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New Build Snagging Survey –
What You Need To Know!

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A New Home Isn’t
Without Its Flaws

Buying a New Home? Or Bought a New Home in the last 2 years? Is it fault free?

Newly built properties are known to have minor defects or snags caused by poor workmanship or equipment. It is your Housebuilder’s responsibility to check and fix any snags before you complete the purchase, but it is unlikely they are going to fix everything given the time pressure constraints under which they work.

31% Of New Home Owners
Are Not Satisfied

In 2017/18, in their annual survey on satisfaction with new homes, the House Builders Federation (HBF) and NHBC reported that 86% of buyers were satisfied with the quality of their new home, but 34% said their new home had more problems than they had been expecting. Also, 16% were dissatisfied with the standard of finish, 9% were dissatisfied with the quality, and 14% were dissatisfied with the condition of their new home on the day they moved in.

In their latest 2018/19 survey, published March 2020, of the 63% of new home buyers who responded, it was reported that 77% were satisfied with the quality of their new home. 31% said their new home had more problems than they had been expecting but only 26% said there were fewer problems than expected. 97% had reported snags to their builder, 25% of whom had reported more than 16 snags. Also, 14% were dissatisfied with the standard of finish, 8% were dissatisfied with the quality, and 12% were dissatisfied with the condition of their new home on the day they moved in. Although these figures are a slight improvement on the previous year’s survey, they still indicate a consistent problem with the build quality.

With most goods you have the right to reject them and demand your money back if they fail to live up to expectations. Property, however, is exempt from the Sale and Supply of Goods Act, with the result homebuyers can be stuck with faulty properties.

New Home Builder Warranty

If your home is less than 10 years old – even if you are not the first owner – it is certainly covered by a warranty, as mortgage-lenders usually insist on this. In 80% of cases this will be the Buildmark Policy provided by NHBC. Other policies include BLP, LABC, Premier Guarantee and Checkmate.

You should have received an NHBC information pack, or similar, within the Home User Guide Pack for your new home when you moved in, explaining what is covered.

If your home is less than 10 years old – even if you are not the first owner – it is certainly covered by a warranty, as mortgage-lenders usually insist on this. In 80% of cases this will be the Buildmark Policy provided by NHBC. Other policies include BLP, LABC, Premier Guarantee and Checkmate.

You should have received an NHBC information pack, or similar, within the Home User Guide Pack for your new home when you moved in, explaining what is covered.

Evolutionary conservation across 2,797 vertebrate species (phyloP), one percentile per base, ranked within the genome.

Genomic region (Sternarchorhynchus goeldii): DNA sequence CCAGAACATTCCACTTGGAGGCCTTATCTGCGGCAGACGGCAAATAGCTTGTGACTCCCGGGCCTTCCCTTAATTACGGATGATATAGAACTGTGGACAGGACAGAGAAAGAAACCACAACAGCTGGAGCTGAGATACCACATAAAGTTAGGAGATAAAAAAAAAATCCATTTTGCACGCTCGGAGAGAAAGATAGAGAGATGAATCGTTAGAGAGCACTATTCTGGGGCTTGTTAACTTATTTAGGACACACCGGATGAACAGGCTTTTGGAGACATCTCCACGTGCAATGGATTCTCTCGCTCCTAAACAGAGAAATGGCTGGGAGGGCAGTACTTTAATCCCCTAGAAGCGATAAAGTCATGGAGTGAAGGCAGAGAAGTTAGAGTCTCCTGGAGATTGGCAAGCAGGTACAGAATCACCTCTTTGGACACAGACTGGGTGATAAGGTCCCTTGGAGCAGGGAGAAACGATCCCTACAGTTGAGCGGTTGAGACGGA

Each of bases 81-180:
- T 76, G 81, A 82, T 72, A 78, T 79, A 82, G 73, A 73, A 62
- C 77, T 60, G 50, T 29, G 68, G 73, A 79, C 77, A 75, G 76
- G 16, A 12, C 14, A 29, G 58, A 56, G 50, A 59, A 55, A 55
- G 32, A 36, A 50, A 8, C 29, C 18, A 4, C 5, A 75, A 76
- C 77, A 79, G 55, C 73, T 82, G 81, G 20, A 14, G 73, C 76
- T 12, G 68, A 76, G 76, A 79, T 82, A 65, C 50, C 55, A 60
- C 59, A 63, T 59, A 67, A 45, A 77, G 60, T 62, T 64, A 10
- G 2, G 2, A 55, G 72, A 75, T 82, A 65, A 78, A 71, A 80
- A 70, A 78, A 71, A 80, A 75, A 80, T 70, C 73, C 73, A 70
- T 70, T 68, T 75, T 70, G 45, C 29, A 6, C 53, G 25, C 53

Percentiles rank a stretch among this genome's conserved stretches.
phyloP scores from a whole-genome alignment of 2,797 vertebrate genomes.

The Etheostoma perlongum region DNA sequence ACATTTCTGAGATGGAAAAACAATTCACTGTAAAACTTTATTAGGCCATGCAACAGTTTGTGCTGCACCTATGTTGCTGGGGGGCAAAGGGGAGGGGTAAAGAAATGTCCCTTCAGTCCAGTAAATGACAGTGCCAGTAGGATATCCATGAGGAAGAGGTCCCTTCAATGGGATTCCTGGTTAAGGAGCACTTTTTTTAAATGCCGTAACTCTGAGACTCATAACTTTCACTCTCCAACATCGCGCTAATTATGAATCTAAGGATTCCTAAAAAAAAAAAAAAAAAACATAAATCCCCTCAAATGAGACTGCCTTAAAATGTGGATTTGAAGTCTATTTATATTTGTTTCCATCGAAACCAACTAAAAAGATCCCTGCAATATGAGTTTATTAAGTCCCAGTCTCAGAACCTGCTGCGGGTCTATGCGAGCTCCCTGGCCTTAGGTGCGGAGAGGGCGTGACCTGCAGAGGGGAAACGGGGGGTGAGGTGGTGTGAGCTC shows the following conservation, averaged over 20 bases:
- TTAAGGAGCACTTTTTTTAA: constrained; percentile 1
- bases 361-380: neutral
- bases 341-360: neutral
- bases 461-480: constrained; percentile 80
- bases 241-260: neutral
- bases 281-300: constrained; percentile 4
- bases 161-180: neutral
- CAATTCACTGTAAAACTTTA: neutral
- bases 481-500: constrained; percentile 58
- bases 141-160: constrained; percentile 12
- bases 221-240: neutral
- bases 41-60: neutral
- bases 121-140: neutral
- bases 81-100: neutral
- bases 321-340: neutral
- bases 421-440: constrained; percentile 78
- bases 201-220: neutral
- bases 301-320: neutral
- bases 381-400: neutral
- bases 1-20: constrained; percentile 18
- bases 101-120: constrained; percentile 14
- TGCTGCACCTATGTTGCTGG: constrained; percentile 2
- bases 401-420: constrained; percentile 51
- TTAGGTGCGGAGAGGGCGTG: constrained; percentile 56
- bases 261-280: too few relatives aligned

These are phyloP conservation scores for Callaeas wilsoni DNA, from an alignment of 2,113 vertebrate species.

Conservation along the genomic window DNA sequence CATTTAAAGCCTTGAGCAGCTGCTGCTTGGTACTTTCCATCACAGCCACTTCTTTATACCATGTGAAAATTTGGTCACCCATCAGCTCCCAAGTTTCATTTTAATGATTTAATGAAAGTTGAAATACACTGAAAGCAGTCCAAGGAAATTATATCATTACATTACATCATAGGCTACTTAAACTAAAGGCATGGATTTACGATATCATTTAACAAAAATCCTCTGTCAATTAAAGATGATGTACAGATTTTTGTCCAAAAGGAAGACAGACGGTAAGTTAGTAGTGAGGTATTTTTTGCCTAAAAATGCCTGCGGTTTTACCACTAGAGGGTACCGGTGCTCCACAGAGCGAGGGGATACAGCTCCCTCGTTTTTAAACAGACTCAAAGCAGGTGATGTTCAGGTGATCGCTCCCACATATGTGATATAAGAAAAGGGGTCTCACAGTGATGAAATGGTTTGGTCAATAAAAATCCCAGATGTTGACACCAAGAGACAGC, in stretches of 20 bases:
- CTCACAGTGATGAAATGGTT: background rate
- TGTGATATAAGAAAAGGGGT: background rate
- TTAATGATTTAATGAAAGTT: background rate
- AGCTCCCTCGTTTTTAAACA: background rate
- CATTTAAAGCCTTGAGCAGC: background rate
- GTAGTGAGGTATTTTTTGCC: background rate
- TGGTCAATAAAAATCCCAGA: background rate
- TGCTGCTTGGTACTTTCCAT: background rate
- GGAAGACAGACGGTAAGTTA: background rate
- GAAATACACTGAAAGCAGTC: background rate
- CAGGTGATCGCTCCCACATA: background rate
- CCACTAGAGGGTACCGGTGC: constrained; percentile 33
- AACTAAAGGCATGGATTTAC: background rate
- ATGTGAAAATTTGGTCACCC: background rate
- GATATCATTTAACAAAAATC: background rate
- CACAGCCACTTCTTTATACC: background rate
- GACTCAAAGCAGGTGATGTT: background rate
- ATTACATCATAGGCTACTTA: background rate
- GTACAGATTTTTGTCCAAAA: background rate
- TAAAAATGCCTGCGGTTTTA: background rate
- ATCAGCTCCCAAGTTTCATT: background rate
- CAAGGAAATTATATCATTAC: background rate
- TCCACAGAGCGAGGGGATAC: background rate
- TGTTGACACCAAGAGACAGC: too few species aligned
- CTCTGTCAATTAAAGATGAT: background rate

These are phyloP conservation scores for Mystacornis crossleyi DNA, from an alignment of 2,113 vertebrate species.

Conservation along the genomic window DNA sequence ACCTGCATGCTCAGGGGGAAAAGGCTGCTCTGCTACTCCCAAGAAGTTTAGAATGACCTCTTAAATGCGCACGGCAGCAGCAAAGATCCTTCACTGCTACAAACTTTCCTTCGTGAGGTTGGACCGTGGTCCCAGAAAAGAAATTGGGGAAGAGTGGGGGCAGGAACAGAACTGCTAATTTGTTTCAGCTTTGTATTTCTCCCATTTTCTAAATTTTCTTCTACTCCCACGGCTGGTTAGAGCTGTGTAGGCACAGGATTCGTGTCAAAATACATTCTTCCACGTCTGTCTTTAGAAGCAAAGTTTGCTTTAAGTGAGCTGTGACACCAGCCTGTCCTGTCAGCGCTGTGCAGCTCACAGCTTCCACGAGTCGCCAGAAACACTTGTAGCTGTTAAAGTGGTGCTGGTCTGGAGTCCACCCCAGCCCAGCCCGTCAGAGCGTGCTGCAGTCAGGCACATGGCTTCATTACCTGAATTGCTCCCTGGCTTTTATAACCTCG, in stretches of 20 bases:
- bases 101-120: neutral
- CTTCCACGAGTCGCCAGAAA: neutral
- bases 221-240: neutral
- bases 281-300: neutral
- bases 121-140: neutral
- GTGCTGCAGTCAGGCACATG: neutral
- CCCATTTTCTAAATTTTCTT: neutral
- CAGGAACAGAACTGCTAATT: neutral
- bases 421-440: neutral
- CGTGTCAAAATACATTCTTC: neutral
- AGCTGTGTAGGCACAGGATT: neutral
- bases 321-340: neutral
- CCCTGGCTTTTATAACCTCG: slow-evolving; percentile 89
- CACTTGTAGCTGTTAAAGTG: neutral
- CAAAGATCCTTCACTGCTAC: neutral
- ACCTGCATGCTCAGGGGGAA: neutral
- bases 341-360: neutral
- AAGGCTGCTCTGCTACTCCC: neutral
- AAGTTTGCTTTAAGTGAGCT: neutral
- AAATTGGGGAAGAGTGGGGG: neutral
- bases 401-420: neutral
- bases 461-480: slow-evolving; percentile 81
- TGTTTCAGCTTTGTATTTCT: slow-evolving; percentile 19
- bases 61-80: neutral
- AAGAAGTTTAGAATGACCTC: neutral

Policies Work On The Same Principal

During the first two years, the policy covers most defects, except for matters of wear and tear and minor defects such as small plaster drying cracks. During this period, you should contact your Housebuilder, or Housing Association, directly in the first instance. If your builder is no longer in business, however, you should contact NHBC or another warranty provider.

In years 3-10, the policy will only cover major defects, such as structural or weatherproofing problems. During this period, minor defects are excluded.

From year 11 onwards you will have to rely on your own insurance policy.

You should also be aware that policies, such as the NHBCs, may not cover all design and construction problems – for these, your only option may be to sue under the builder’s contract.

A New Build Snagging Survey Gives You
Peace Of Mind

A new build Snagging Survey gives peace of mind that you bought what you paid for.

You can conduct a Snagging Survey at any time in the first 2 years, although some defects found late in this period may be disputed by the housebuilder as being caused by wear and tear, or damage by the homeowner.

The Best Time to have your Snagging Survey done is approx. 1 week before contract completion. Not only is this arrangement more convenient for you to cause you the least disruption (especially if major issues are found), but it is also easier for the site to work from one comprehensive snag list rather than you raising issues over several months.

However, most developers do not allow access to Snagging Companies to carry out the Snagging Survey prior to completion. This is within their rights as they still own the property until contract completion, and it is still possible for you to pull out of the purchase.

The timescale builders require a snagging list from you that varies from just a couple of days to a few months. If you have bought through a large developer such as Bovis, Persimmon, Barratt, Bellway, Bloor, Taylor Wimpey, Redrow, etc, we recommend that it is carried out during the first 2 months. The reason for this is in relation to the HBF customer survey which you should receive 8 weeks after completion. It is important for your builder to address the items on the snagging survey to ensure they receive a favourable rating when you come to complete the survey.

In any case, before the initial two-year period expires, you should give your home a thorough inspection and send a final report of any outstanding problems to your builder.